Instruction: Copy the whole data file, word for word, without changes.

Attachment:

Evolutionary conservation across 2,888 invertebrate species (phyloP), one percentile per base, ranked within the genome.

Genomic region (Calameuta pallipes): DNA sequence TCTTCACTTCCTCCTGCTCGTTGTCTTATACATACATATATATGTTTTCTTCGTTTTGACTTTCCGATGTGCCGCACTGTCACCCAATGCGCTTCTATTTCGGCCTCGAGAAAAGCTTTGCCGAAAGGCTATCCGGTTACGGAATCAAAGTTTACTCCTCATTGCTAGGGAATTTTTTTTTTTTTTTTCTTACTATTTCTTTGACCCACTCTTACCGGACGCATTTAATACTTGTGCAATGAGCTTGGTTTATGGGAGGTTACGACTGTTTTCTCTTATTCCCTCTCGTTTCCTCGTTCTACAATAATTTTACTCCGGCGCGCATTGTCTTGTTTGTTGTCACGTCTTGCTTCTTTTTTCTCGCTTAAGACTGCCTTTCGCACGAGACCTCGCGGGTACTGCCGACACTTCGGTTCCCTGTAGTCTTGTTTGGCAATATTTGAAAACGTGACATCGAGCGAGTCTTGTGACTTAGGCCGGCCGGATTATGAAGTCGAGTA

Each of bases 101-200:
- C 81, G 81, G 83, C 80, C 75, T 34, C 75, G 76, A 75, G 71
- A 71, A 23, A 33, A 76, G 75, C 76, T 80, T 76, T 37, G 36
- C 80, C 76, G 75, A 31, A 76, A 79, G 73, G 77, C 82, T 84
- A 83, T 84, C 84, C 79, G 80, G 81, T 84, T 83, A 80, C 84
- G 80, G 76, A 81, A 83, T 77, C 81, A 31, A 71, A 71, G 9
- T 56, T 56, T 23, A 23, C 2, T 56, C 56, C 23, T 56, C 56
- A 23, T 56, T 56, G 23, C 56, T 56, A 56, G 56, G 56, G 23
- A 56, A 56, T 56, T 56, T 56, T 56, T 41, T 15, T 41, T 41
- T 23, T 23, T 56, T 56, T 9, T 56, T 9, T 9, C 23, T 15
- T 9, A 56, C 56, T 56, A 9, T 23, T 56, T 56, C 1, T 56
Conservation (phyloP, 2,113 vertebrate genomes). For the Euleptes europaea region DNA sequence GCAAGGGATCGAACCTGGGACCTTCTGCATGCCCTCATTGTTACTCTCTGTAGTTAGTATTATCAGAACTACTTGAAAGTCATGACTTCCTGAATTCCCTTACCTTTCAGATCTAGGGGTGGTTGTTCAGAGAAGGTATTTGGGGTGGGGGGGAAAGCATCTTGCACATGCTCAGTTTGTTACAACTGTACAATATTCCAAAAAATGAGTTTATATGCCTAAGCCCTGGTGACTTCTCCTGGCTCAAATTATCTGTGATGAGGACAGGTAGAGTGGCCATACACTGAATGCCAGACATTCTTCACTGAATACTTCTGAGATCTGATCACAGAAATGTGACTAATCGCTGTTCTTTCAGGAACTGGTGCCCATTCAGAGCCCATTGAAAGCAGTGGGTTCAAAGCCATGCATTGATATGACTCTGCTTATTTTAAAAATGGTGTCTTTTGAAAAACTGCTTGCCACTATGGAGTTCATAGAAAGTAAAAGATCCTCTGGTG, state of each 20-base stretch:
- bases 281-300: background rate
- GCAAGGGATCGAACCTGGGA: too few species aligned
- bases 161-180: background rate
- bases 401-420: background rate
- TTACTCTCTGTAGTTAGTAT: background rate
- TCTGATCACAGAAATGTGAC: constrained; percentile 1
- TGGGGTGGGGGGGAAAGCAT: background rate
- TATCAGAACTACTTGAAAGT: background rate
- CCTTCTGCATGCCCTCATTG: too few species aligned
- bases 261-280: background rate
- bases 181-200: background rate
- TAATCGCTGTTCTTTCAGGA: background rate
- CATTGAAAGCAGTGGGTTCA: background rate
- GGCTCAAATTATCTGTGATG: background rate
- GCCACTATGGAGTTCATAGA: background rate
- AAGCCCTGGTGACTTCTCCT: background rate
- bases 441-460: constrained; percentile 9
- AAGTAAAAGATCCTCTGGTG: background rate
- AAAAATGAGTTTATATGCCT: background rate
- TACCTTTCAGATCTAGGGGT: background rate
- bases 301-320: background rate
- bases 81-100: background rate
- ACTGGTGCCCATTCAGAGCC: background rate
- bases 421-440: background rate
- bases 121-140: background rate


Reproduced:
Evolutionary conservation across 2,888 invertebrate species (phyloP), one percentile per base, ranked within the genome.

Genomic region (Calameuta pallipes): DNA sequence TCTTCACTTCCTCCTGCTCGTTGTCTTATACATACATATATATGTTTTCTTCGTTTTGACTTTCCGATGTGCCGCACTGTCACCCAATGCGCTTCTATTTCGGCCTCGAGAAAAGCTTTGCCGAAAGGCTATCCGGTTACGGAATCAAAGTTTACTCCTCATTGCTAGGGAATTTTTTTTTTTTTTTTCTTACTATTTCTTTGACCCACTCTTACCGGACGCATTTAATACTTGTGCAATGAGCTTGGTTTATGGGAGGTTACGACTGTTTTCTCTTATTCCCTCTCGTTTCCTCGTTCTACAATAATTTTACTCCGGCGCGCATTGTCTTGTTTGTTGTCACGTCTTGCTTCTTTTTTCTCGCTTAAGACTGCCTTTCGCACGAGACCTCGCGGGTACTGCCGACACTTCGGTTCCCTGTAGTCTTGTTTGGCAATATTTGAAAACGTGACATCGAGCGAGTCTTGTGACTTAGGCCGGCCGGATTATGAAGTCGAGTA

Each of bases 101-200:
- C 81, G 81, G 83, C 80, C 75, T 34, C 75, G 76, A 75, G 71
- A 71, A 23, A 33, A 76, G 75, C 76, T 80, T 76, T 37, G 36
- C 80, C 76, G 75, A 31, A 76, A 79, G 73, G 77, C 82, T 84
- A 83, T 84, C 84, C 79, G 80, G 81, T 84, T 83, A 80, C 84
- G 80, G 76, A 81, A 83, T 77, C 81, A 31, A 71, A 71, G 9
- T 56, T 56, T 23, A 23, C 2, T 56, C 56, C 23, T 56, C 56
- A 23, T 56, T 56, G 23, C 56, T 56, A 56, G 56, G 56, G 23
- A 56, A 56, T 56, T 56, T 56, T 56, T 41, T 15, T 41, T 41
- T 23, T 23, T 56, T 56, T 9, T 56, T 9, T 9, C 23, T 15
- T 9, A 56, C 56, T 56, A 9, T 23, T 56, T 56, C 1, T 56
Conservation (phyloP, 2,113 vertebrate genomes). For the Euleptes europaea region DNA sequence GCAAGGGATCGAACCTGGGACCTTCTGCATGCCCTCATTGTTACTCTCTGTAGTTAGTATTATCAGAACTACTTGAAAGTCATGACTTCCTGAATTCCCTTACCTTTCAGATCTAGGGGTGGTTGTTCAGAGAAGGTATTTGGGGTGGGGGGGAAAGCATCTTGCACATGCTCAGTTTGTTACAACTGTACAATATTCCAAAAAATGAGTTTATATGCCTAAGCCCTGGTGACTTCTCCTGGCTCAAATTATCTGTGATGAGGACAGGTAGAGTGGCCATACACTGAATGCCAGACATTCTTCACTGAATACTTCTGAGATCTGATCACAGAAATGTGACTAATCGCTGTTCTTTCAGGAACTGGTGCCCATTCAGAGCCCATTGAAAGCAGTGGGTTCAAAGCCATGCATTGATATGACTCTGCTTATTTTAAAAATGGTGTCTTTTGAAAAACTGCTTGCCACTATGGAGTTCATAGAAAGTAAAAGATCCTCTGGTG, state of each 20-base stretch:
- bases 281-300: background rate
- GCAAGGGATCGAACCTGGGA: too few species aligned
- bases 161-180: background rate
- bases 401-420: background rate
- TTACTCTCTGTAGTTAGTAT: background rate
- TCTGATCACAGAAATGTGAC: constrained; percentile 1
- TGGGGTGGGGGGGAAAGCAT: background rate
- TATCAGAACTACTTGAAAGT: background rate
- CCTTCTGCATGCCCTCATTG: too few species aligned
- bases 261-280: background rate
- bases 181-200: background rate
- TAATCGCTGTTCTTTCAGGA: background rate
- CATTGAAAGCAGTGGGTTCA: background rate
- GGCTCAAATTATCTGTGATG: background rate
- GCCACTATGGAGTTCATAGA: background rate
- AAGCCCTGGTGACTTCTCCT: background rate
- bases 441-460: constrained; percentile 9
- AAGTAAAAGATCCTCTGGTG: background rate
- AAAAATGAGTTTATATGCCT: background rate
- TACCTTTCAGATCTAGGGGT: background rate
- bases 301-320: background rate
- bases 81-100: background rate
- ACTGGTGCCCATTCAGAGCC: background rate
- bases 421-440: background rate
- bases 121-140: background rate